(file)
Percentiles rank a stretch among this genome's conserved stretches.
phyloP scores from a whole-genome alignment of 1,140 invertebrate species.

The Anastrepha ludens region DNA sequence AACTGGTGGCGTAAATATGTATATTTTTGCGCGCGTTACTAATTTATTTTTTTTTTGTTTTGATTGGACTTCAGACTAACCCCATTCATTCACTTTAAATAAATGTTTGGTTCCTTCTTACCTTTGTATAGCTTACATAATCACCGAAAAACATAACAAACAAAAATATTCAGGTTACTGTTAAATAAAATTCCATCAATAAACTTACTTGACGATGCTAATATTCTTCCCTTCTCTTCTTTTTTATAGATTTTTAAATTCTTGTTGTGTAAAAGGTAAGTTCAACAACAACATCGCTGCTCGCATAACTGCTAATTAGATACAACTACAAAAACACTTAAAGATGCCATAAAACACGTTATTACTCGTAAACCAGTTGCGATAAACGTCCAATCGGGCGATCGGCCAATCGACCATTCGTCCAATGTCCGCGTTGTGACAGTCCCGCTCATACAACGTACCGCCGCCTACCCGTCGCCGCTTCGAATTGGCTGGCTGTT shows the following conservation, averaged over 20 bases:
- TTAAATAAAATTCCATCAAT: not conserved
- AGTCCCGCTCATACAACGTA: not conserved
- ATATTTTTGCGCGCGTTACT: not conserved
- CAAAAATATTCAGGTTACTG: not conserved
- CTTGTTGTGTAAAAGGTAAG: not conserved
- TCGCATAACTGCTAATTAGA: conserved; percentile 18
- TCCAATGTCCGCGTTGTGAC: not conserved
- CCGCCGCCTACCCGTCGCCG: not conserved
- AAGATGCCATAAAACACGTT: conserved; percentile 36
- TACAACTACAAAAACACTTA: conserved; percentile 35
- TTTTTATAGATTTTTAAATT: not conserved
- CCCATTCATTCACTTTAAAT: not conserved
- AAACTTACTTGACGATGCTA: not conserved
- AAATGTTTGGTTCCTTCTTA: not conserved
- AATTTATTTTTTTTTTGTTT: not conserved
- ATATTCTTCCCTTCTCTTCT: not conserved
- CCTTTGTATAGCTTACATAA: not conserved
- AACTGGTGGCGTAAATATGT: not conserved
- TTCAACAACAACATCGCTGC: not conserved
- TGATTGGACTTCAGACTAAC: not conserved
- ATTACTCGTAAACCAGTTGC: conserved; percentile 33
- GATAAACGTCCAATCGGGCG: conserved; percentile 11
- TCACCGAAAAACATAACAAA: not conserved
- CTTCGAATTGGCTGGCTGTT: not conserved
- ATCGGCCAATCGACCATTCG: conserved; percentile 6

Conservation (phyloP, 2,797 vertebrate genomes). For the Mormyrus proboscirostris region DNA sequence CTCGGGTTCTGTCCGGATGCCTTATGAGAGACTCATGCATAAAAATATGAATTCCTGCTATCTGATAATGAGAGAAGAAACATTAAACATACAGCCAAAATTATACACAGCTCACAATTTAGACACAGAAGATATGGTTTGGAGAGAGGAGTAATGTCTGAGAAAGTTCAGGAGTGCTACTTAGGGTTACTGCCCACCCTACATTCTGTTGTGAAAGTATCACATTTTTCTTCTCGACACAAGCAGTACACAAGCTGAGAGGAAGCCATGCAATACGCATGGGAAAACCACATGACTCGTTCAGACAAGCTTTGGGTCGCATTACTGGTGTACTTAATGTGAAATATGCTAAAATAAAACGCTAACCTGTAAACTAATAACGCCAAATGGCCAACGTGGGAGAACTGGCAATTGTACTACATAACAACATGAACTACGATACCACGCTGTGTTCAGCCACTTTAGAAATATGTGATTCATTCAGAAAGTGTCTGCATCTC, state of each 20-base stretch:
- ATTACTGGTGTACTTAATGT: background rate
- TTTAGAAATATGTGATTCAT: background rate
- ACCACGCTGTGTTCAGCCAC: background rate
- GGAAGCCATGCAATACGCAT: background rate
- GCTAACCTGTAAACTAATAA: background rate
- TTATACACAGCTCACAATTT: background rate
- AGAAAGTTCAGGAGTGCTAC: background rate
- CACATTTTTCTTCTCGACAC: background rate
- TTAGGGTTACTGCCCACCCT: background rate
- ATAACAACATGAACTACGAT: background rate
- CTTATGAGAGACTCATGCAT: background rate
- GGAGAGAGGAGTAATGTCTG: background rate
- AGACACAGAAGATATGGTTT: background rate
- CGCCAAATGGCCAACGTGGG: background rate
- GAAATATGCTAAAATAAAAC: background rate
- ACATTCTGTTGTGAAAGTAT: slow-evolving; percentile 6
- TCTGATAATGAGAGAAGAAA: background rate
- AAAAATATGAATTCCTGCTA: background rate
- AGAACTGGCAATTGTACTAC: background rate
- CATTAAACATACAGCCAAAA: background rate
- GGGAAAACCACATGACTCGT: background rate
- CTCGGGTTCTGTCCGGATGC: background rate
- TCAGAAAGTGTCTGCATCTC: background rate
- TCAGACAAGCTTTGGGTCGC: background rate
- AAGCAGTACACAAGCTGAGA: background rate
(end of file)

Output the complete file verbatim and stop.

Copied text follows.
Percentiles rank a stretch among this genome's conserved stretches.
phyloP scores from a whole-genome alignment of 1,140 invertebrate species.

The Anastrepha ludens region DNA sequence AACTGGTGGCGTAAATATGTATATTTTTGCGCGCGTTACTAATTTATTTTTTTTTTGTTTTGATTGGACTTCAGACTAACCCCATTCATTCACTTTAAATAAATGTTTGGTTCCTTCTTACCTTTGTATAGCTTACATAATCACCGAAAAACATAACAAACAAAAATATTCAGGTTACTGTTAAATAAAATTCCATCAATAAACTTACTTGACGATGCTAATATTCTTCCCTTCTCTTCTTTTTTATAGATTTTTAAATTCTTGTTGTGTAAAAGGTAAGTTCAACAACAACATCGCTGCTCGCATAACTGCTAATTAGATACAACTACAAAAACACTTAAAGATGCCATAAAACACGTTATTACTCGTAAACCAGTTGCGATAAACGTCCAATCGGGCGATCGGCCAATCGACCATTCGTCCAATGTCCGCGTTGTGACAGTCCCGCTCATACAACGTACCGCCGCCTACCCGTCGCCGCTTCGAATTGGCTGGCTGTT shows the following conservation, averaged over 20 bases:
- TTAAATAAAATTCCATCAAT: not conserved
- AGTCCCGCTCATACAACGTA: not conserved
- ATATTTTTGCGCGCGTTACT: not conserved
- CAAAAATATTCAGGTTACTG: not conserved
- CTTGTTGTGTAAAAGGTAAG: not conserved
- TCGCATAACTGCTAATTAGA: conserved; percentile 18
- TCCAATGTCCGCGTTGTGAC: not conserved
- CCGCCGCCTACCCGTCGCCG: not conserved
- AAGATGCCATAAAACACGTT: conserved; percentile 36
- TACAACTACAAAAACACTTA: conserved; percentile 35
- TTTTTATAGATTTTTAAATT: not conserved
- CCCATTCATTCACTTTAAAT: not conserved
- AAACTTACTTGACGATGCTA: not conserved
- AAATGTTTGGTTCCTTCTTA: not conserved
- AATTTATTTTTTTTTTGTTT: not conserved
- ATATTCTTCCCTTCTCTTCT: not conserved
- CCTTTGTATAGCTTACATAA: not conserved
- AACTGGTGGCGTAAATATGT: not conserved
- TTCAACAACAACATCGCTGC: not conserved
- TGATTGGACTTCAGACTAAC: not conserved
- ATTACTCGTAAACCAGTTGC: conserved; percentile 33
- GATAAACGTCCAATCGGGCG: conserved; percentile 11
- TCACCGAAAAACATAACAAA: not conserved
- CTTCGAATTGGCTGGCTGTT: not conserved
- ATCGGCCAATCGACCATTCG: conserved; percentile 6

Conservation (phyloP, 2,797 vertebrate genomes). For the Mormyrus proboscirostris region DNA sequence CTCGGGTTCTGTCCGGATGCCTTATGAGAGACTCATGCATAAAAATATGAATTCCTGCTATCTGATAATGAGAGAAGAAACATTAAACATACAGCCAAAATTATACACAGCTCACAATTTAGACACAGAAGATATGGTTTGGAGAGAGGAGTAATGTCTGAGAAAGTTCAGGAGTGCTACTTAGGGTTACTGCCCACCCTACATTCTGTTGTGAAAGTATCACATTTTTCTTCTCGACACAAGCAGTACACAAGCTGAGAGGAAGCCATGCAATACGCATGGGAAAACCACATGACTCGTTCAGACAAGCTTTGGGTCGCATTACTGGTGTACTTAATGTGAAATATGCTAAAATAAAACGCTAACCTGTAAACTAATAACGCCAAATGGCCAACGTGGGAGAACTGGCAATTGTACTACATAACAACATGAACTACGATACCACGCTGTGTTCAGCCACTTTAGAAATATGTGATTCATTCAGAAAGTGTCTGCATCTC, state of each 20-base stretch:
- ATTACTGGTGTACTTAATGT: background rate
- TTTAGAAATATGTGATTCAT: background rate
- ACCACGCTGTGTTCAGCCAC: background rate
- GGAAGCCATGCAATACGCAT: background rate
- GCTAACCTGTAAACTAATAA: background rate
- TTATACACAGCTCACAATTT: background rate
- AGAAAGTTCAGGAGTGCTAC: background rate
- CACATTTTTCTTCTCGACAC: background rate
- TTAGGGTTACTGCCCACCCT: background rate
- ATAACAACATGAACTACGAT: background rate
- CTTATGAGAGACTCATGCAT: background rate
- GGAGAGAGGAGTAATGTCTG: background rate
- AGACACAGAAGATATGGTTT: background rate
- CGCCAAATGGCCAACGTGGG: background rate
- GAAATATGCTAAAATAAAAC: background rate
- ACATTCTGTTGTGAAAGTAT: slow-evolving; percentile 6
- TCTGATAATGAGAGAAGAAA: background rate
- AAAAATATGAATTCCTGCTA: background rate
- AGAACTGGCAATTGTACTAC: background rate
- CATTAAACATACAGCCAAAA: background rate
- GGGAAAACCACATGACTCGT: background rate
- CTCGGGTTCTGTCCGGATGC: background rate
- TCAGAAAGTGTCTGCATCTC: background rate
- TCAGACAAGCTTTGGGTCGC: background rate
- AAGCAGTACACAAGCTGAGA: background rate